Skift Take

You can't change culture overnight, but there could be opportunities for corporate travel agencies to make their mark — if they're willing to take the kingdom's ambitious modernization plan seriously.

Tourism may be getting some traction in Saudi Arabia, not least because residents aren’t permitted to leave while its neighbors are allowed in. But it’s a different story for the corporate travel sector, one of the kingdom’s biggest agencies is discovering.

Seera Group, which manages corporate travel through its Elaa division and holidays via its Almosafer brand, is seeing a faster leisure recovery due to an international flight ban and a culture of booking business trips offline.

Comparisons can be drawn with China, which is seeing a domestic tourism revival, but in Saudi Arabia, digital penetration is a lot lower; business trips are mostly booked using small independent agencies.

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Abdulrahman Mutrib, Seera’s executive vice president and group chief technology officer, estimates Elaa is used by just 5 percent of businesses in the kingdom. “We’re barely scratching the surface of the corporate travel market,” he said.

Back to School

With the pandemic forcing companies to rethink the way they operate, Mutrib said he wants to tap into demand from those businesses willing to explore new ways to save costs to help their recovery.

“We still have faith in the corporate business, that things will recover fast next year. That’s why we’ve been investing in technology and new platforms. We’ll be ready to serve clients,” he said. “There’s going to be a lot of education, awareness and marketing, but mostly one-to-one meetings with clients to show them the benefits of booking online.”

Last month, Seera launched a new platform called “elaa 3.0” for corporates and government departments, with features such as easier booking modifications, the ability to display to employees real-time travel policy updates, and swift digital approval processes.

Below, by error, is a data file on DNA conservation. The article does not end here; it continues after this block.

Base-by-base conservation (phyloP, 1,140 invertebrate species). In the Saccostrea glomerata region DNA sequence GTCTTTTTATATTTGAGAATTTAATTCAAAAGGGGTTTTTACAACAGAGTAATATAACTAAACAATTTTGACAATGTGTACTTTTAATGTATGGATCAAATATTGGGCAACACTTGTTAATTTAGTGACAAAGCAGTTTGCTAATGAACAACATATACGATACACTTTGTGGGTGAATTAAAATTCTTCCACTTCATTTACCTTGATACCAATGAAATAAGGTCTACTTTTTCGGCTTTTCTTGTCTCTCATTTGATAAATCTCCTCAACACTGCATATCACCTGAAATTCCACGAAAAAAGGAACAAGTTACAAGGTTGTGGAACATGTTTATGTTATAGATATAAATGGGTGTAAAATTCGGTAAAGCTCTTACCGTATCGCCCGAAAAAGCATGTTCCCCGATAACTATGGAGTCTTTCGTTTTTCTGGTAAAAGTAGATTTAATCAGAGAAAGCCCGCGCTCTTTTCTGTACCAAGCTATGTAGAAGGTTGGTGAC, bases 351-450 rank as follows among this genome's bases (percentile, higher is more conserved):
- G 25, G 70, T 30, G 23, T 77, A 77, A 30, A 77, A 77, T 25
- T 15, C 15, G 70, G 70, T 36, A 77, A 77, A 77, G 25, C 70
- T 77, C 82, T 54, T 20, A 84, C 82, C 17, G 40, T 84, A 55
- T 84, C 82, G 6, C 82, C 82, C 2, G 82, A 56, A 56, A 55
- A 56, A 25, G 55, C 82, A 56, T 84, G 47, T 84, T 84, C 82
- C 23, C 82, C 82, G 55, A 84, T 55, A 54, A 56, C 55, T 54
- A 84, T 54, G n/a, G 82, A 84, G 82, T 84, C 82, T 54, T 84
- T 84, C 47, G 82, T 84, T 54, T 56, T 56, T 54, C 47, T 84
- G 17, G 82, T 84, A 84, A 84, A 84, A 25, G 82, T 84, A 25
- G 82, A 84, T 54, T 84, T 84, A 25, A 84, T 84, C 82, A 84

“Companies have taken a step back to look at how they can cut costs, across the board, to stay alive. If we tell them we’re going to give them a tool that we can cut your travel budget by 20 or 30 percent … the pandemic gives those companies an incentive to look at getting rid of the old ways.”

Saudi Arabia’s proposed $500 billion futuristic city, Neom, recently awarded contracts to Tamimi Global and Saudi Arabian Trading and Construction Company to build a new village. Picture: Neom

However, Saudi Arabia has made significant steps over the past few years, according to another corporate travel agency. FCM Travel, part of the Flight Centre Travel Group, has a presence in the country through its tie-up with Attar Travel, based in Jeddah.

“The government has been promoting the meetings and events sector, and pushing to sponsor and host key sporting events such as Formula 1, golf tournaments and inviting high-profile artists to perform concerts for the first time,” said Ciaran Kelly, FCM’s regional leader for the Middle East and Africa.

Saudi Arabia is FCM Travel’s fastest growing market in the Middle East, and Kelly said  every request for proposal he works on, on a regional or global level, usually has business for the kingdom in the scope of work. “Over the Covid period we have implemented and currently setting up at least 10 new regional or global clients into FCM Saudi via Attar Travel,” he added.

Kelly also thinks online adoption is growing, and said its own Elite accredited partnership with SAP Concur, which he claims brought sales teams into the market, is supporting an appetite for digital technology. “We have been working with online booking tools in Saudi Arabia for the last few years, and our experience has been paying off in attracting new clients,” he said.

Barriers and Borders